When bad choices happen to good kids

By Mir
June 3, 2004

We all have to face it sometime; and we can be left weak with worry and doubt. Is my child normal? Did I do something to deserve this? Should we increase therapy to twice a week? Relax. Bad choices sometimes happen to even the best of children. It happens because their brains aren’t yet fully formed, and–in some cases–because they are male.

Learn to accept these transgressions for what they are: perfectly normal. Practice going to your “happy place” when the urge to devour your young hits. Your children will survive to adulthood, and you’ll have the grey hair to prove you worked hard to get them there.

I offer you a few recent examples from my homestead:

Monkey: Moooooooo-oooooooom! Chickadee keeps copying me!
Chickadee: Moooooooo-oooooooom! Chickadee keeps copying me!
In retrospect, it was probably a bad idea to tell her that a simple “Am not!” would’ve served her better in this instance….

Monkey: *snakes his hand up under my shirt*
Me: No, buddy… that’s private. You don’t belong under my shirt.
Monkey: *rubs his hands together, I kid you not, and with the most charming of smiles reaches out does the double-honk on my breasts*
There is no therapy fund in the world to cover this train wreck….

Chickadee: Oh yeah? Well… well… when I’m old enough to drive, I’m gonna go live with Daddy!!!
Would it be poor form to throw a party now, or should I wait…?

Monkey: Mama, I love you bunches and bunches.
Me: Awww, that’s sweet, buddy. I love you bunches and bunches too.
Monkey: And Mama? I will love you forever.
Me: I’ll love you forever too, sweetheart.
Monkey: And it’s okay that sometimes you scream at me all mean and your face turns red.
See what I mean about being male? He could’ve had a pony out of this one if only he’d known when to stop talking.

Chickadee: Mama, I’ve almost read this whole book! See?
Me: That’s great, honey, but I need you to get dressed for school now.
Chickadee: “So, sometimes, even Mamas make mistakes.” The irony of this being the favorite book of the moment is not lost on me, by the way.
Me: I’ll make you a deal. Put the book down and get your clothes on. If you do it quick enough, you’ll still have time to finish the book after. Okay?
Chickadee: Okay, Mama!
Me: *leave the room*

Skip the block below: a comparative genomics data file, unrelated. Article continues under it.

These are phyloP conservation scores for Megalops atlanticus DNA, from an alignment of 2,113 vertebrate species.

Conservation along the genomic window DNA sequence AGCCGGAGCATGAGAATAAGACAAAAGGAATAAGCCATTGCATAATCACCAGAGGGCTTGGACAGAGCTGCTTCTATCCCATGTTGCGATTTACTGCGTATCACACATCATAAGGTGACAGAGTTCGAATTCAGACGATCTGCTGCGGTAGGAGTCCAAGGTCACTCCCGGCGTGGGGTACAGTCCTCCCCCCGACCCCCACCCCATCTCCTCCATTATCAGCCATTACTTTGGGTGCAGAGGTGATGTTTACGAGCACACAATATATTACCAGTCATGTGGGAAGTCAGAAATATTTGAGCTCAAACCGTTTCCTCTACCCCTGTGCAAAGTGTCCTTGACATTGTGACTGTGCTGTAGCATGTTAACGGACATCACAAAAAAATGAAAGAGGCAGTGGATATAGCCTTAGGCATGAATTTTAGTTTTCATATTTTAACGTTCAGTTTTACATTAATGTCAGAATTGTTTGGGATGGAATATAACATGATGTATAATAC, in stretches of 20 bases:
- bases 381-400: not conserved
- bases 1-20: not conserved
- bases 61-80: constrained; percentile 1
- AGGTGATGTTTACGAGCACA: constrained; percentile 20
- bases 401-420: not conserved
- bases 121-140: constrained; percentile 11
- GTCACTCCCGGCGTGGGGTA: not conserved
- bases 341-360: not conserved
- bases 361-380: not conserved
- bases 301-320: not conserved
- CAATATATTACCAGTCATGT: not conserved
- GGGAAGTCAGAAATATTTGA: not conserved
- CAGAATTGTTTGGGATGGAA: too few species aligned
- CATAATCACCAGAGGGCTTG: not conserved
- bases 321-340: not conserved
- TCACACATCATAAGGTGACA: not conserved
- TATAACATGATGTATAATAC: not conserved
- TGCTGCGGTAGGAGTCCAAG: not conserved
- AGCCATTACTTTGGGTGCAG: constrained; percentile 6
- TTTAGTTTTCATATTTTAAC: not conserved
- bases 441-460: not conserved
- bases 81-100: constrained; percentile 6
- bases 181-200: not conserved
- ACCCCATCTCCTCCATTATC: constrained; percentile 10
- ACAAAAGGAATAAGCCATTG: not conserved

Chickadee: “My Mama says there definitely isn’t any ghost–”
Rule one of disobeying: it helps to at least attempt to be sneaky. If you can’t read without doing it out loud, it’s mighty hard to get away with it.

Monkey: *crash* *thump* WAAAAAAAAAAAHHHHHHHHHHHH!!!!!!!!!!
Me: *running into the bedroom* Honey! Are you okay?
Monkey: WAAAHHHHH! My head! My leg! My arm! (All appear to still be attached.)
Me: Poor baby. What happened?
Monkey: I don’t know. I fell.
Me: I see. Were you jumping on the bed?
Monkey: No!
Me: Are you sure?
Monkey: I wasn’t jumping on the bed! I was trying to climb the wall like Spiderman!
Obviously the house rules need to be made more explicit….

Monkey: *crash* *thump* WAAAAAAAAAAAHHHHHHHHHHHH!!!!!!!!!!
Me: *running into the family room* Honey! Are you okay?
Monkey: WAAAHHHHH! My head! My leg! My arm! (All appear to still be attached.)
Me: Poor baby. What happened?
Monkey: I don’t know. I fell.
Me: Chickadee, did you see what happened?
Monkey: Yes you diiiiiiid!
Chickadee: NO! He ran into my fist when I was just sitting here!
Hmmmmm…. Note to self: go over both the concepts of full disclosure and more plausible cover stories, again.

Me: Monkey, please take your finger out of your nose.
Monkey: It’s itchy.
Me: Then go get a tissue. We do not put fingers in our noses.
Monkey: A tissue doesn’t work. I have to get the itchy part way in there.
Me: Monkey, putting your fingers in your nose is gross. There are germs in your nose, and you’re getting them all over your hands, doing that.
Monkey: That’s okay, Mama… my hands are already germy cuz I put my finger in my tushie before.
Really, I didn’t even know where to begin with this one.

I could keep going, but you get the general idea. Breathe deeply… think happy thoughts… and forge ahead. It’s okay. Chances are, you have at least one friend with a story that trumps even your worst. Whenever I’m feeling discouraged in this area, all Eileen has to say to me is “Mama, can you get the snack out of my nose?” (a legendary story in her house) and I feel better. And when all else fails… a quick reminder that this is all going to be wonderful embarrassment fodder when they’re older is remarkably cheering.


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